White House National Cybersecurity Strategy: Holding Software Providers Responsible

From IC Insider Sonatype

The last decade has seen increased reliance on software across every part of our lives. In parallel, we’ve seen a massive increase in attacks on this digital infrastructure, causing harm to financial markets, hospitals, and ultimately human lives. While there has been an increasing understanding within the software industry of these risks, it’s clear that we haven’t responded fast enough.

Governments the world over are struggling to define regulations that achieve the right outcomes, without causing undue harm to the software industry.

The slow pace of change to improve our cybersecurity is not keeping pace with the rapid evolution of the threat actors targeting our systems. The time has passed for half measures. We urgently need a moonshot to move the industry where it needs to be.

The Biden administration’s updated National Cybersecurity Strategy  acknowledges the difficult world we live in, and the threat actors aligned against us, many of which are hostile nation states. It is composed of two main fundamental shifts in how the United States will allocate roles, responsibilities, and resources in cyberspace.

A call for cybersecurity liability—holding software providers responsible

The first shift in this Strategy is the rebalance of the responsibility to defend cyberspace. This shift contains the largest change in the software industry ever. The White House calls for a transition in the forces and responsibility for defending our digital ecosystem. Specifically, it calls for a radical transformation of software liability and contract law.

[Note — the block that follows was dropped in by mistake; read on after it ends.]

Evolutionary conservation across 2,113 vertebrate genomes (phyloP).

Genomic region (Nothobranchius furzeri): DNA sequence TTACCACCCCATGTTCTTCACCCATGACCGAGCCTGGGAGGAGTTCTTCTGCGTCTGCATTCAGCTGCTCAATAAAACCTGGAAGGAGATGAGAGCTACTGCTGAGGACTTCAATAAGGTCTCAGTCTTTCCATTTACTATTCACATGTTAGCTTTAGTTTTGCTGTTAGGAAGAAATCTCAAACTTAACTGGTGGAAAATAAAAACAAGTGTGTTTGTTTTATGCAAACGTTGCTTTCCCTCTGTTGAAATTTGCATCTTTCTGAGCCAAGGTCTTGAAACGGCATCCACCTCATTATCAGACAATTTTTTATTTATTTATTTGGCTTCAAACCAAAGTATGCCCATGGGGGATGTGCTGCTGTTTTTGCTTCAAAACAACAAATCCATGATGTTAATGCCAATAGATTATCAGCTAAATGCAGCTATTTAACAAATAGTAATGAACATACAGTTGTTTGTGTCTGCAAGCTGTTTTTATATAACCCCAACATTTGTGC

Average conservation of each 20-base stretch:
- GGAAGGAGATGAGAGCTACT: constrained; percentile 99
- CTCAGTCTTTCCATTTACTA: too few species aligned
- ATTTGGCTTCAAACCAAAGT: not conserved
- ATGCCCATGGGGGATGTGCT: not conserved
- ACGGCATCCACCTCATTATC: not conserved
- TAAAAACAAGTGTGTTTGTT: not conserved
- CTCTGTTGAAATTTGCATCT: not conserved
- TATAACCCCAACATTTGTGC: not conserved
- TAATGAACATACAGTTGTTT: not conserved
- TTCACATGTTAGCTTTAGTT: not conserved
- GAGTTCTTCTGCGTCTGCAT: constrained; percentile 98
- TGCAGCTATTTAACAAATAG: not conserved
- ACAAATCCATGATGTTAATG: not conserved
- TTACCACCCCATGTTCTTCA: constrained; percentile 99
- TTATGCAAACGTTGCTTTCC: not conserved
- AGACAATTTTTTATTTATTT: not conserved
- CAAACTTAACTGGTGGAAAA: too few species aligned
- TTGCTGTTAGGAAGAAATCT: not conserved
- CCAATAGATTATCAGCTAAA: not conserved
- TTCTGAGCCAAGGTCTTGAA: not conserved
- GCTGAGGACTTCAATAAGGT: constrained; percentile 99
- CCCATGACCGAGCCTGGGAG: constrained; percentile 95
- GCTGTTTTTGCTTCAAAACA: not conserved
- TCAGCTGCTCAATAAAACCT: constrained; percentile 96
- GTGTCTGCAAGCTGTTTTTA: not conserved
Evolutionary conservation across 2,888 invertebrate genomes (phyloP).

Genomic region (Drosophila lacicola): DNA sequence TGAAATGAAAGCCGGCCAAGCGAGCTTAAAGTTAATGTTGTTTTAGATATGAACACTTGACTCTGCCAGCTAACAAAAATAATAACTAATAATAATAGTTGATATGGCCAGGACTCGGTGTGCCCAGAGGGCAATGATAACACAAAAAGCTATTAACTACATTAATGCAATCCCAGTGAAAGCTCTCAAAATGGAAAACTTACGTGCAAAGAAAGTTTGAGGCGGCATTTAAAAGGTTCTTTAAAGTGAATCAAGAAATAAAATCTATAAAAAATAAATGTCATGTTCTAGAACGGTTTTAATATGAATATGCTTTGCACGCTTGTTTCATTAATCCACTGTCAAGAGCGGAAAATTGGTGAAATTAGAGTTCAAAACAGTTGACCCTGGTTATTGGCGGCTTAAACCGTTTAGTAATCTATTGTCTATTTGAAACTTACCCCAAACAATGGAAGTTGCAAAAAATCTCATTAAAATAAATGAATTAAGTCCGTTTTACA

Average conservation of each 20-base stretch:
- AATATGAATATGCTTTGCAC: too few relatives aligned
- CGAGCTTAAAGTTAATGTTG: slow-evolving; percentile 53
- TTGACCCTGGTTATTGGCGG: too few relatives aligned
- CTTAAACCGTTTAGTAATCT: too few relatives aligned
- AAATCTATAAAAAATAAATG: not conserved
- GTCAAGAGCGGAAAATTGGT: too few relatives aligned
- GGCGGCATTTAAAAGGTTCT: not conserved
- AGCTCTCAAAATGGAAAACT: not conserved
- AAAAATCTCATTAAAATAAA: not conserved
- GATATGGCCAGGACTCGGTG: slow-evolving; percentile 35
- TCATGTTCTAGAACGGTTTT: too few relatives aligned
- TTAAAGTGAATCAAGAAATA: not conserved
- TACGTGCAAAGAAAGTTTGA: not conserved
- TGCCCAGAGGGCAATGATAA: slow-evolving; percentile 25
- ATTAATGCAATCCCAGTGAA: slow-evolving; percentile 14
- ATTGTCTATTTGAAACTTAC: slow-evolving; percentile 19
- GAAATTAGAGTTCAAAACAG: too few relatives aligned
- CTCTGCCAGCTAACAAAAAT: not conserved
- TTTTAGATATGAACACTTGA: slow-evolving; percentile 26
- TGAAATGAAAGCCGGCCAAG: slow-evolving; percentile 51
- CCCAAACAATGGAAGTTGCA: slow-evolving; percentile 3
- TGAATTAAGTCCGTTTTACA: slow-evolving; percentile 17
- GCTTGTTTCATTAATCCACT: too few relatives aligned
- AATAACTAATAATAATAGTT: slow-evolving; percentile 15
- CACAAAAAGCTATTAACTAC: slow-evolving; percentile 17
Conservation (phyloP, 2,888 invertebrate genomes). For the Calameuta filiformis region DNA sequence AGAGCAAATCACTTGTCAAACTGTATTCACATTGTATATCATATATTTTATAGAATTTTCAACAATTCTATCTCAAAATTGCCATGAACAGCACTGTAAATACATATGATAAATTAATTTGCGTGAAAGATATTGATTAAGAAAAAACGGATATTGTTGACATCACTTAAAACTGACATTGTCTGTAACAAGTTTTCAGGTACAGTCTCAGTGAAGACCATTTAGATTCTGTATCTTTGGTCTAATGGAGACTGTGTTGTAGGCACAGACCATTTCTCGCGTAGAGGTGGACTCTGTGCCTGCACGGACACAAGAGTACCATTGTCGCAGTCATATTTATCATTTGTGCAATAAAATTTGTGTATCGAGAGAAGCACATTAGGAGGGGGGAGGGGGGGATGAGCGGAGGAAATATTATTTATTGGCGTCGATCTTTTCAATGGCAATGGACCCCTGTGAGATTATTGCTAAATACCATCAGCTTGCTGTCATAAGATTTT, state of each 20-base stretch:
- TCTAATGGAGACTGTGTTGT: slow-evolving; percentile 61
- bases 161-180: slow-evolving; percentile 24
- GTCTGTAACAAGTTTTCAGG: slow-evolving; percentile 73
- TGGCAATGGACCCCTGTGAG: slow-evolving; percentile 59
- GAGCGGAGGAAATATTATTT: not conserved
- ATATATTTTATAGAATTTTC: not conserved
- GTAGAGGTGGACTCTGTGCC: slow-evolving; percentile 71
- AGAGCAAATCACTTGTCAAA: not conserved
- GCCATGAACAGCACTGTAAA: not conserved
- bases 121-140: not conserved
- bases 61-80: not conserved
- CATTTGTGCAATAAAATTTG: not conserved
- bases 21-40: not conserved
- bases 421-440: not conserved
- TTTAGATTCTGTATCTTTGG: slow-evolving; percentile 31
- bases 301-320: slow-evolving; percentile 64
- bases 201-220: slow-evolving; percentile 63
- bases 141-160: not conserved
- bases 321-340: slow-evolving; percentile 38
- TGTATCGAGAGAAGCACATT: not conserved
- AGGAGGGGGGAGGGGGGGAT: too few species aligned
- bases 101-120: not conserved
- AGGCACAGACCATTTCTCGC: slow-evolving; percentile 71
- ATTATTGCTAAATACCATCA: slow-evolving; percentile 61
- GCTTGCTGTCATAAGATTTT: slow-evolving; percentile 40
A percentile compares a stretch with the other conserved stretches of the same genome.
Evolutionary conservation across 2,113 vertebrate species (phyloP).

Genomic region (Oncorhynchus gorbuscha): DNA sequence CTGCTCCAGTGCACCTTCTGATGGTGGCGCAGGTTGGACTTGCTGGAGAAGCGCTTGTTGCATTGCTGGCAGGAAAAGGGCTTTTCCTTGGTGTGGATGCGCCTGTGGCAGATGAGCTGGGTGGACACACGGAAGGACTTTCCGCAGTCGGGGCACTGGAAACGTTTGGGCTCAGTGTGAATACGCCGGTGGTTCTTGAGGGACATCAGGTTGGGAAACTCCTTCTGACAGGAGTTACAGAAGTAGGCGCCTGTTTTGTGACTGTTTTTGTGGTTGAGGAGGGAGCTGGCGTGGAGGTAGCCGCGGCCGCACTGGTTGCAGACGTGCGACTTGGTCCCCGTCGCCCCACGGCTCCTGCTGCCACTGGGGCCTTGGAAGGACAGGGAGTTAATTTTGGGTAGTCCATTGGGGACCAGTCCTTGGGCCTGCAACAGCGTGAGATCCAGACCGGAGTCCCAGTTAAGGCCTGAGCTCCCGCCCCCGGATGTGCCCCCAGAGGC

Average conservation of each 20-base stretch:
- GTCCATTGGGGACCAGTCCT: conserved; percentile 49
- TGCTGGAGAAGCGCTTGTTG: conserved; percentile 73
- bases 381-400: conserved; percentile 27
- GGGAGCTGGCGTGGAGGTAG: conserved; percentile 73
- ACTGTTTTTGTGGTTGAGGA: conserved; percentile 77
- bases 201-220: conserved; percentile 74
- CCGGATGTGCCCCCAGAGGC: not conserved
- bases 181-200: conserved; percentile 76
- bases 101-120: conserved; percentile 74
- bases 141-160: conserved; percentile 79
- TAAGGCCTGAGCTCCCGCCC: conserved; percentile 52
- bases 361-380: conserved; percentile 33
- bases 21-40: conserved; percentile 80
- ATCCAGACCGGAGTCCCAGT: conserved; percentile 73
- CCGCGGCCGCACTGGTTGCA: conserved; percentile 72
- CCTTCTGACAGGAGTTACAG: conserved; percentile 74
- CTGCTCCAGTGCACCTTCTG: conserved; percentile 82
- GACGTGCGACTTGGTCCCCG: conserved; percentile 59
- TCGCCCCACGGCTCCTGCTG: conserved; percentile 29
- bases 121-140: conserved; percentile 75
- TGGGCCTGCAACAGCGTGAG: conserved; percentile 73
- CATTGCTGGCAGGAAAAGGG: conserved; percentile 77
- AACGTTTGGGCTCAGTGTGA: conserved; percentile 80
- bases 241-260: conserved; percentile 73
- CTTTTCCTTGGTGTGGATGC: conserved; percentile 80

This is historic — the U.S. government has never taken a stance on issues of product liability with regard to software. The intent is to remove the ability for organizations to disclaim all liability in an End-User License Agreement (EULA) that consumers have no choice but to accept. The Strategy demands we replace this long-held policy with one that puts the onus on the company producing the software.  It enables those companies to earn back liability protections in the form of safe harbors, consisting of well-defined best practices and standards that will likely mature over time.

We’ve long been calling for additional regulation. In an ideal world, companies would self-regulate their cybersecurity hygiene. However, as we see from the daily breach headlines, far too many companies are gambling with their cybersecurity practices — and are facing few consequences.

Government regulations might be the necessary motivator for action.

If no other manufacturing industry is permitted to ship known vulnerable or defective parts in their products, why should software manufacturers be any different? In any other sector it would be considered gross negligence. The Biden Administration’s new Cybersecurity Strategy rightfully wants that to be the same for software.

Furthermore, the Strategy also moves to hold companies accountable that collect massive amounts of information and then leave that information open to attackers. Without regulation changes, the ramifications of these types of breaches can be huge for consumers. Yet, the resulting lawsuits amount to a rounding error and a cost of doing business for the organizations themselves. Changing accountability dynamics is the only way to drive the proper outcomes.

When this Strategy comes to fruition, companies will no longer be able to blame an open source developer of a component integrated into a commercial product.  Businesses that create and use software must employ rigorous methods to “prevent bad outcomes” and take full responsibility for protecting the consumer. We have seen this move across other industries result in the adoption of technology solutions –  the time is now.

Investing in cybersecurity